How digital health startups should plan for falling investment

Massive capital awarded to digital health companies in 2021, but since then there has been Shrinkage in the public market with a reduction in digital health funding.

Nevertheless, with increased investment in the last year, valuations of companies increased and Many attained unicorn status, a term given to privately held companies valued at one billion dollars or more.

But were companies valued at these high prices too early, creating unrealistic growth expectations?

“We don’t look for operators that are focused on that value at all. It’s how much capital do I need for the next stage of inflection? When do I need to raise more capital, and I’m vulnerable How can I do this by minimizing losses so the team is motivated, but also setting myself up so that I can actually get a flat or up round in the next round?” Emily Melton, Managing Partner at Threshold Ventures, said during a discussion HLTH 2022 conference last week.

Andrew Adams, cofounder and managing partner of Oak HC/FT, said companies now have to learn to navigate the downturn in a market where there was once essentially free money. This led to higher 409A valuations that may have pushed teams into areas that didn’t make sense with the core ethos of the business.

“I think what you do with your precious cash resources and time in the day is to really refocus and prioritize those efforts,” Adams said. “It’s a logical process as opposed to trying to immediately turn the ship.”

Overall, the panel agreed that investment would continue to decline, with some saying the funding shortfall could get worse as time goes on.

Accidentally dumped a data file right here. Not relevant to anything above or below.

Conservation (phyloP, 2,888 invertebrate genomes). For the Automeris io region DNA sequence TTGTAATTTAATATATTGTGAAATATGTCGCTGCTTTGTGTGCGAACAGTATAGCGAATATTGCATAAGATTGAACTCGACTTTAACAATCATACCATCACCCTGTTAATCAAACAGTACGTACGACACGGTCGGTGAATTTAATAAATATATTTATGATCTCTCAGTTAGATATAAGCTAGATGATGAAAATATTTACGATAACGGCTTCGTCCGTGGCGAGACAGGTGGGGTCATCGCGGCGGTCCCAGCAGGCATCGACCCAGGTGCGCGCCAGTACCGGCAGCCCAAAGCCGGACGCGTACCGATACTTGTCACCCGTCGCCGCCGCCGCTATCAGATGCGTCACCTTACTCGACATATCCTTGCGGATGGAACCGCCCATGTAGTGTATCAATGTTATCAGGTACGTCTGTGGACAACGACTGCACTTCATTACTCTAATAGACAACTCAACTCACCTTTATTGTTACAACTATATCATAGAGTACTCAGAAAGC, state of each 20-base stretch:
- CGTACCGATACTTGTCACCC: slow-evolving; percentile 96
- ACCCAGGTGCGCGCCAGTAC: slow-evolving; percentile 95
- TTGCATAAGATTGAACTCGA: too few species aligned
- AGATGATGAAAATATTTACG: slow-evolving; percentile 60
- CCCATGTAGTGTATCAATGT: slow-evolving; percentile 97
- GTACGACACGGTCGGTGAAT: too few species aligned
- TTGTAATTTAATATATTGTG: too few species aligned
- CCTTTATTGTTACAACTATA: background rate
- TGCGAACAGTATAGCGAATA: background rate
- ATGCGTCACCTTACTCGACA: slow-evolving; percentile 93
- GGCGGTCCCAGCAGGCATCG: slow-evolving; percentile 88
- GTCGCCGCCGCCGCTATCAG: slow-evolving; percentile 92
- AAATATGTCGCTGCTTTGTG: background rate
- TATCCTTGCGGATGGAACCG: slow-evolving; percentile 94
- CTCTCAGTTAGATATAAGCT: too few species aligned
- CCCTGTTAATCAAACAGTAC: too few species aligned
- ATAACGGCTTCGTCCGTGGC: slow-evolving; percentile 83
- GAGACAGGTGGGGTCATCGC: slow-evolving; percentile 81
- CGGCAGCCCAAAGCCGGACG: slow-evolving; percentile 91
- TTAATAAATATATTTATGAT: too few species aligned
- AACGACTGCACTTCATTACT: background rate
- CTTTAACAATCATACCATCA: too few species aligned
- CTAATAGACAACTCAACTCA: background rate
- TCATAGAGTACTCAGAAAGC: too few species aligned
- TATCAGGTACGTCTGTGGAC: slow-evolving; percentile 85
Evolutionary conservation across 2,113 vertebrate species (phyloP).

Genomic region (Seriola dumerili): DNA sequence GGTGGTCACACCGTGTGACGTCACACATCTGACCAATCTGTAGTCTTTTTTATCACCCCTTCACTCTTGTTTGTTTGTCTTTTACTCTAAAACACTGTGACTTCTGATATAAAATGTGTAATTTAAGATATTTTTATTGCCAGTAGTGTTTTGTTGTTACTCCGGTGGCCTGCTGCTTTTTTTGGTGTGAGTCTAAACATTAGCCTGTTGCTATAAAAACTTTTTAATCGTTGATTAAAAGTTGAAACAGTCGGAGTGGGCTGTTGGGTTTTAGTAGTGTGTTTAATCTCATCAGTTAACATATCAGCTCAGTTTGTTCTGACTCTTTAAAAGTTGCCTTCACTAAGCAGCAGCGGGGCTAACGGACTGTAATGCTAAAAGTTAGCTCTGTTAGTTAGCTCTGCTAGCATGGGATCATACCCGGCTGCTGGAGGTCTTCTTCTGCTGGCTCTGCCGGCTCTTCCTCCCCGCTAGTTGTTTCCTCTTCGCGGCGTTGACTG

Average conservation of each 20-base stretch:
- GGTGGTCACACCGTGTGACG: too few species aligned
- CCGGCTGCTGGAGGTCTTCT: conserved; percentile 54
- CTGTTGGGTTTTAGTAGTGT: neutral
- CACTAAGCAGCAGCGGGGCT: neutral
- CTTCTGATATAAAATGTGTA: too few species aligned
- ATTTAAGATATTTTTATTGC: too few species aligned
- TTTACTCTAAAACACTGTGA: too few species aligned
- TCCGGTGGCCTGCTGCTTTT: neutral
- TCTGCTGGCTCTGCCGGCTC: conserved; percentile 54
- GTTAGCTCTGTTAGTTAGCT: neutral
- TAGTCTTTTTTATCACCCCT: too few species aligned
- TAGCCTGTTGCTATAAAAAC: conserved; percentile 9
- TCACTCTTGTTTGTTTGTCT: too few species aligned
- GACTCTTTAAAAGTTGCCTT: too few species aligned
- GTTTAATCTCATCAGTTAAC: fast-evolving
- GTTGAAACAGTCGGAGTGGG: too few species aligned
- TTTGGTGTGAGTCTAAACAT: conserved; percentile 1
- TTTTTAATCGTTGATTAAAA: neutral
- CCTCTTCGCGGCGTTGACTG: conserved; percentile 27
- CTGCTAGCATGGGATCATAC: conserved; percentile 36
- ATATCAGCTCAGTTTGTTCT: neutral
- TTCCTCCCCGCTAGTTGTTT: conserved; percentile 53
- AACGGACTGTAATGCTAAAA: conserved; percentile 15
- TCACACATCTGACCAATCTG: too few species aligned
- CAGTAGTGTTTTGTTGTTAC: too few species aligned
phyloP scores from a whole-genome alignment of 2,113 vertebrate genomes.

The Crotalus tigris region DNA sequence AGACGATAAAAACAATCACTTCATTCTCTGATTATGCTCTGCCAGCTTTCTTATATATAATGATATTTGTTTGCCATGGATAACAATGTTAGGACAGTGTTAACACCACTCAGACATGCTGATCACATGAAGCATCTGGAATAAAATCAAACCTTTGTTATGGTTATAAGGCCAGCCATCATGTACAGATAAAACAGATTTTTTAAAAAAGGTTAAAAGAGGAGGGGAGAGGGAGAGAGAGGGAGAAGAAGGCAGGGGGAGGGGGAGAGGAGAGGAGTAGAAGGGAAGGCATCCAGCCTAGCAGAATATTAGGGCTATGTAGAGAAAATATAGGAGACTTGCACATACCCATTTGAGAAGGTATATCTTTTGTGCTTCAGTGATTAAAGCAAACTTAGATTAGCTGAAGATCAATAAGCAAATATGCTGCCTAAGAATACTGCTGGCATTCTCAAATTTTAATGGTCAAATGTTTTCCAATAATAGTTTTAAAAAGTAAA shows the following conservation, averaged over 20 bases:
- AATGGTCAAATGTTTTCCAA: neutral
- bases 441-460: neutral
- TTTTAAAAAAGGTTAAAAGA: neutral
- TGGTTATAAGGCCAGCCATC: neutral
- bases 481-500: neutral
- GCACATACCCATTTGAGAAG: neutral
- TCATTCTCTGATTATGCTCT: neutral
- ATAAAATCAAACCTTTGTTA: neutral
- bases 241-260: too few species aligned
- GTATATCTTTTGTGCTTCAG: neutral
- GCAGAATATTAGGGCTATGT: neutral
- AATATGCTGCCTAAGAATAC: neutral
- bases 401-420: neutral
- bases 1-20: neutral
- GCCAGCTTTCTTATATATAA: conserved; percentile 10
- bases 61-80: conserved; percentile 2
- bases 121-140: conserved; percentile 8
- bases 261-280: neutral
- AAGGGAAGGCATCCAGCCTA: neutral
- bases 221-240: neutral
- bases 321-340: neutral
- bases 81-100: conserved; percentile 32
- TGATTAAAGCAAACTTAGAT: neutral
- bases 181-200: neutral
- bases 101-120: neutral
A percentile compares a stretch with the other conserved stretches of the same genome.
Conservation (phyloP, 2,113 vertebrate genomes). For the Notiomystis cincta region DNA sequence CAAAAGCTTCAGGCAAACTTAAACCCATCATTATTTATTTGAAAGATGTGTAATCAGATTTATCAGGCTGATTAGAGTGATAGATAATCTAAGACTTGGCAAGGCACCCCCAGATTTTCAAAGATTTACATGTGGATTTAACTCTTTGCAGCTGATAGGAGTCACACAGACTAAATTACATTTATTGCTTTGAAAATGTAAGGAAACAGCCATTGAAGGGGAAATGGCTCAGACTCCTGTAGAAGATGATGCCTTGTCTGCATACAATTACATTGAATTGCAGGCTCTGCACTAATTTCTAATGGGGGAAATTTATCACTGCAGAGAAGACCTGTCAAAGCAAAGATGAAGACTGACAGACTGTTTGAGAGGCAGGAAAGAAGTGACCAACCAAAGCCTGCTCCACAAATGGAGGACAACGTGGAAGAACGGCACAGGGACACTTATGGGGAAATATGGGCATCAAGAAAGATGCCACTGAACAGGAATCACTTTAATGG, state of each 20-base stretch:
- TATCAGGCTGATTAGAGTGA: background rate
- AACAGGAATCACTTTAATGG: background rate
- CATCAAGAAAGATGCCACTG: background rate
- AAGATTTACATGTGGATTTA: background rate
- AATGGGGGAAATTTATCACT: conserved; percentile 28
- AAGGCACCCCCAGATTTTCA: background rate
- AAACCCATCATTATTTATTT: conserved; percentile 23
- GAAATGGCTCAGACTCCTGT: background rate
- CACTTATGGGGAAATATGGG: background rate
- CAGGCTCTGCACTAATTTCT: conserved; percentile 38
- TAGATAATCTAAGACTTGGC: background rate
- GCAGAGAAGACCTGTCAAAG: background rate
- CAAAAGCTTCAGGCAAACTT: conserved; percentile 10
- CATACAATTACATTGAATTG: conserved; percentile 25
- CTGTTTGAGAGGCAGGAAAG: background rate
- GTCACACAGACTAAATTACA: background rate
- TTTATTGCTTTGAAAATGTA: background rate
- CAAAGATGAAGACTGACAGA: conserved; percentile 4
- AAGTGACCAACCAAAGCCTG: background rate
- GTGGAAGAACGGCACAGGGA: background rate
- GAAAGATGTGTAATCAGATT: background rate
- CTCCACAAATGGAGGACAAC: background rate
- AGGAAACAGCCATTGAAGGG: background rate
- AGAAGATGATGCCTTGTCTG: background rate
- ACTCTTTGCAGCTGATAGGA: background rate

“There are a lot of things that look like a macro picture, but I’m looking at it and expecting the rest of this year, whatever’s left, and probably ’23 is going to look even worse.” And then it’s really kind of a challenging situation in ’24. So, broadly speaking, I want companies to have a vision of how they want their cash to last through ’25,’ said Krishna Yashwant, general partner at Google Ventures. Can make.

Melton agreed with that sentiment. Still, each investor noted the importance of focusing on creating a unique offering and leveraging technology in a way no one else has done to ensure investment sustainability.

“I think the message should be how do we build a great company and how do we do it that everybody is going to say, ‘Wow, I want to invest in that company because I see the way,'” Glenn said. Tullman, CEO of Transcarent and Managing Partner of 7wireVentures.

Tullman said understanding a clear path to profitability, ensuring the company has an appropriate capital runway and that its board and investors support the company’s mission are critical.

“I’ve seen a lot of companies say, ‘We just want to survive. Whatever we need to cut, we want to cut so that we can last three years.’ Enterprise isn’t about how long you can last because you can shred it for five or six years and make it.

Yashwant says that planning is important for a company to reach profits.

“We’ve all seen 25%, 50% of companies in the environment, certainly in digital health and digital more broadly, don’t really have a plan for how they’re going to get to profitability. They have a plan. is for growth, but they do not have a clear plan on profitability or positive unit results,” Yashwant said. “I think the low-interest rate environment supported it for a while. I think we’re at a moment where that environment won’t tolerate that anymore.”

Investors noted specific objectives they’d like to see in the next unicorn companies focused on healthcare, with Yashwant saying mental health, senior care and primary care are important to him, and Adams noting that he’s interested in Medicaid. Want to see the unicorn of the future? space.

Melton stressed the need for women’s healthcare to become healthcare.

“We’re allowing politicians to make decisions around our bodies, and a lot of that is because we don’t have the education or clinical context to make those decisions. And that’s not just about healthcare. No. It’s an economic imperative. Women are driving the workforce. We’re expanding GDP, and we really need to have access to the right kind of health care if we’re going to be productive members of our society. are expected to live.

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